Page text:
Lucerna palace

Nové Město, Štěpánská 61

Between Vodickova and Stepanska streets stands one of the most famous and also largest buildings in Prague, the multipurpose Lucerna Palace. Previously, the low, two-storied Aehrenthal Palace stood here, named for its owner Jan Lexa of Aehrenthal, who bought it in 1773 from its previous owner, Simon Truksa. There used to be here the brewery at the Black Eagle, or at the Bakery; some time in the late 14th century. Lucerna is a large building made up of a network of passages, constructed in a style transitional between Art Nouveau and modernist. Construction started in 1906, to the design of Vaclav Havel and J. Camsky. The building has a reinforced concrete structure, according to the designs of academic and well-known statistician Stanislav Bechyne. The foundations of the palace consist of a giant concrete slab laid on gravel subsoil at a depth of 14 metres. The whole building's design is very unsual, one of the very first reinforced concrete buildings in Prague. The structure consists of seven floors and three wings, with three basements and several staircases. In the junction between two wings of the building a courtyard was constructed, which was to serve as a stage for the National Theatre, but was later converted into a cinema with 820 seats. In the attic by Vodickova street, there was originally a spacious artists' studio, the largest in the centre of Prague up until the First World War. Exhibitions were held here, and for many years it housed the graphic school of Academy of Fine Arts professor Max Svabinsky. The portion of the structure facing Vodickova was completed in 1908. To this finished structure a four-storey building on Stepanska street was later added, which was interconnected with the existing structure. The second floor of the Stepanska building was covered with glass structures. After this, the building was extended to the third section, and a dome was constructed over the hall, creating an exagerrated impression of a real lantern. This reinforced-concrete structure was glazed with special, thick glass. As the final step, the Lucerna Great Hall was completed in 1920, then the largest hall in Czechoslovakia.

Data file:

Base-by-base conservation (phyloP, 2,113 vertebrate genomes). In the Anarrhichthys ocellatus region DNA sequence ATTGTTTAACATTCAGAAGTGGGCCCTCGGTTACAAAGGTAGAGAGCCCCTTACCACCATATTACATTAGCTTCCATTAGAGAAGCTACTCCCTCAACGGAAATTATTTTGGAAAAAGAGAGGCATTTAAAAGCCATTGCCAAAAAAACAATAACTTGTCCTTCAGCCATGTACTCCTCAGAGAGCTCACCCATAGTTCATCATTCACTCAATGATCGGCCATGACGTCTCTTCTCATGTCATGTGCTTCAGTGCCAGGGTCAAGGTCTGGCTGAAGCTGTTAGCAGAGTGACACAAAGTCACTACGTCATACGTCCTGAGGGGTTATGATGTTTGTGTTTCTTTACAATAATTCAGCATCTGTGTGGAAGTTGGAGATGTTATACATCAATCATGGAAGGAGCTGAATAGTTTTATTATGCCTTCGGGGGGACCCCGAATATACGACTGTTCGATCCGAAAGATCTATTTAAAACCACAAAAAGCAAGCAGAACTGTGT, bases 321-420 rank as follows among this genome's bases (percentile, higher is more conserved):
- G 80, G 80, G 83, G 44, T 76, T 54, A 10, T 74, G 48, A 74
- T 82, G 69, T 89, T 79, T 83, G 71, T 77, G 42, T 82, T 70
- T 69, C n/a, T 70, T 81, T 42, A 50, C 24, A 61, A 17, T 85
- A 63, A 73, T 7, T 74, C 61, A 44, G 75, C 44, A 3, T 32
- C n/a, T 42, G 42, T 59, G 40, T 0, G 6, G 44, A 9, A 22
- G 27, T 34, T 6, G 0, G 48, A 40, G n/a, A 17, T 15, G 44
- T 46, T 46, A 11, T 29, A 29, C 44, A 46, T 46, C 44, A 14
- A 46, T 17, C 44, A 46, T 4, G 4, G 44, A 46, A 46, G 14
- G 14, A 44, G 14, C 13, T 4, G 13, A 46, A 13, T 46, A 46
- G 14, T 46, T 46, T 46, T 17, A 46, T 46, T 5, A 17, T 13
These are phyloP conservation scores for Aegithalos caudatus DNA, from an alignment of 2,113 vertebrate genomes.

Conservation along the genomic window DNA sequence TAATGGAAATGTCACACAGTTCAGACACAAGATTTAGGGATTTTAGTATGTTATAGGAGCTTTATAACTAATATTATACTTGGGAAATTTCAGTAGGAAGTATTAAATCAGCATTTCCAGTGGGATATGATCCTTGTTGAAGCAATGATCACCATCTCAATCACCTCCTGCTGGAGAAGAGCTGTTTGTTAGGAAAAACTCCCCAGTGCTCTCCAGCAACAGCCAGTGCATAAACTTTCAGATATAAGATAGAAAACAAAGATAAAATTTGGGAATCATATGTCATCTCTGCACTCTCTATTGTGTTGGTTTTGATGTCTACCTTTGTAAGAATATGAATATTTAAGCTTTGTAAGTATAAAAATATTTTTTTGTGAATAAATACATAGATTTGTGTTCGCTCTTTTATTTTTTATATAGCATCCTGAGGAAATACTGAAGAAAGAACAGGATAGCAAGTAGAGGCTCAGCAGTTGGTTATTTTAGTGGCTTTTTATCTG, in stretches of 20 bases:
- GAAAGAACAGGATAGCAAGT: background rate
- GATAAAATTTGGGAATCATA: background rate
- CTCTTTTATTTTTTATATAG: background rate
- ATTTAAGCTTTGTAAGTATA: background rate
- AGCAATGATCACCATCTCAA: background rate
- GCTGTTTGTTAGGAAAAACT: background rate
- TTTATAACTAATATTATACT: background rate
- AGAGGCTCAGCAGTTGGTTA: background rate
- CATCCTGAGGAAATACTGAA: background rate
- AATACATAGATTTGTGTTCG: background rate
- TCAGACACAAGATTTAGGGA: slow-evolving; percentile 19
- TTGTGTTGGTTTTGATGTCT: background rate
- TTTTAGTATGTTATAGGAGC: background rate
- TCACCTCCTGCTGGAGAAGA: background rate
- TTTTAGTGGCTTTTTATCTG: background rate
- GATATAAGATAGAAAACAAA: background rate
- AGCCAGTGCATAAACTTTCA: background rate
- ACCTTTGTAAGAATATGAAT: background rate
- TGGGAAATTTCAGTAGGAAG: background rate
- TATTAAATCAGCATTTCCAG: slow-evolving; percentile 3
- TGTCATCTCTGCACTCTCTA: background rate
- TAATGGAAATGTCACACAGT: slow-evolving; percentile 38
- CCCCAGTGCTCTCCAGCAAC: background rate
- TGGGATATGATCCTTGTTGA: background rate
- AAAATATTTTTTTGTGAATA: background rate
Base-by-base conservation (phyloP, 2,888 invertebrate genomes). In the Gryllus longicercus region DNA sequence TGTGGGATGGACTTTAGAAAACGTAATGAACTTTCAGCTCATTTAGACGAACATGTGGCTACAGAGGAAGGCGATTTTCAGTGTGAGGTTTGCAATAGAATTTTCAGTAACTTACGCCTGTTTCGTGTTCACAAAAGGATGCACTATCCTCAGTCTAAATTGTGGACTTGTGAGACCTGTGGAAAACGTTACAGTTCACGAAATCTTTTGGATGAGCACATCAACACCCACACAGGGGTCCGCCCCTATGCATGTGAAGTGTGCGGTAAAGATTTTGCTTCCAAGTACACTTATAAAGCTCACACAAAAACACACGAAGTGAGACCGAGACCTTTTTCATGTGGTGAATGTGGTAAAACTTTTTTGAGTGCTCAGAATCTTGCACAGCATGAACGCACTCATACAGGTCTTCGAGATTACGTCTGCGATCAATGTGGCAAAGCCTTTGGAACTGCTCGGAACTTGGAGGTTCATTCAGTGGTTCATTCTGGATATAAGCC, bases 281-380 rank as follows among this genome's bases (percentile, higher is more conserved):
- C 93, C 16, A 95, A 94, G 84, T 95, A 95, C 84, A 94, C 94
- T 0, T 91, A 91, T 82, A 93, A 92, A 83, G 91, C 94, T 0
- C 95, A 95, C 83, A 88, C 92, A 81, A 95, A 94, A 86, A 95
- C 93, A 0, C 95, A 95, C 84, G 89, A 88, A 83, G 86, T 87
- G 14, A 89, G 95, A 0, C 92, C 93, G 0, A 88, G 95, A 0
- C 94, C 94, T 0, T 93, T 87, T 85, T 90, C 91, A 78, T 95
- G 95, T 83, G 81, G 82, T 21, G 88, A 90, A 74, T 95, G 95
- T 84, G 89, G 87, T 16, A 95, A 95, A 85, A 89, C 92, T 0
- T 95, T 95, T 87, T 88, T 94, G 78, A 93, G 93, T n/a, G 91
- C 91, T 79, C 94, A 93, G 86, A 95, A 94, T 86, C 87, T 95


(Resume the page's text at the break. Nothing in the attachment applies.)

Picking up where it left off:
Lucerna can lay claim to other firsts, as well. It was Prague's first arcade, and housed Prague's first self-service cafeteria, with serving girls known as 'Ruzenky'. The spaces connecting the Great Hall and the front of the structure formed a smaller hall, in which was placed a cabaret - popular at the time. It had a rotating circular stage with a circular sunken pit. Karel Hasler worked here, and then it was briefly home to the Comedy Theatre. which burnt down in 1927, after which is was home to the Cabaret Restaurant Lucerna, under the management of Jiri Voskovec and Jan Werich. There were also dancing and tabarin performances. They already used at this time very modern low-voltage coloured lighting. Later, a music bar was opened here, in which concerts are held (Lucerna Music Bar). Today, Lucerna palace belongs to the wife of Ivan Havel - Vaclav Havel's brother.

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Updated 01-01-1970 01:00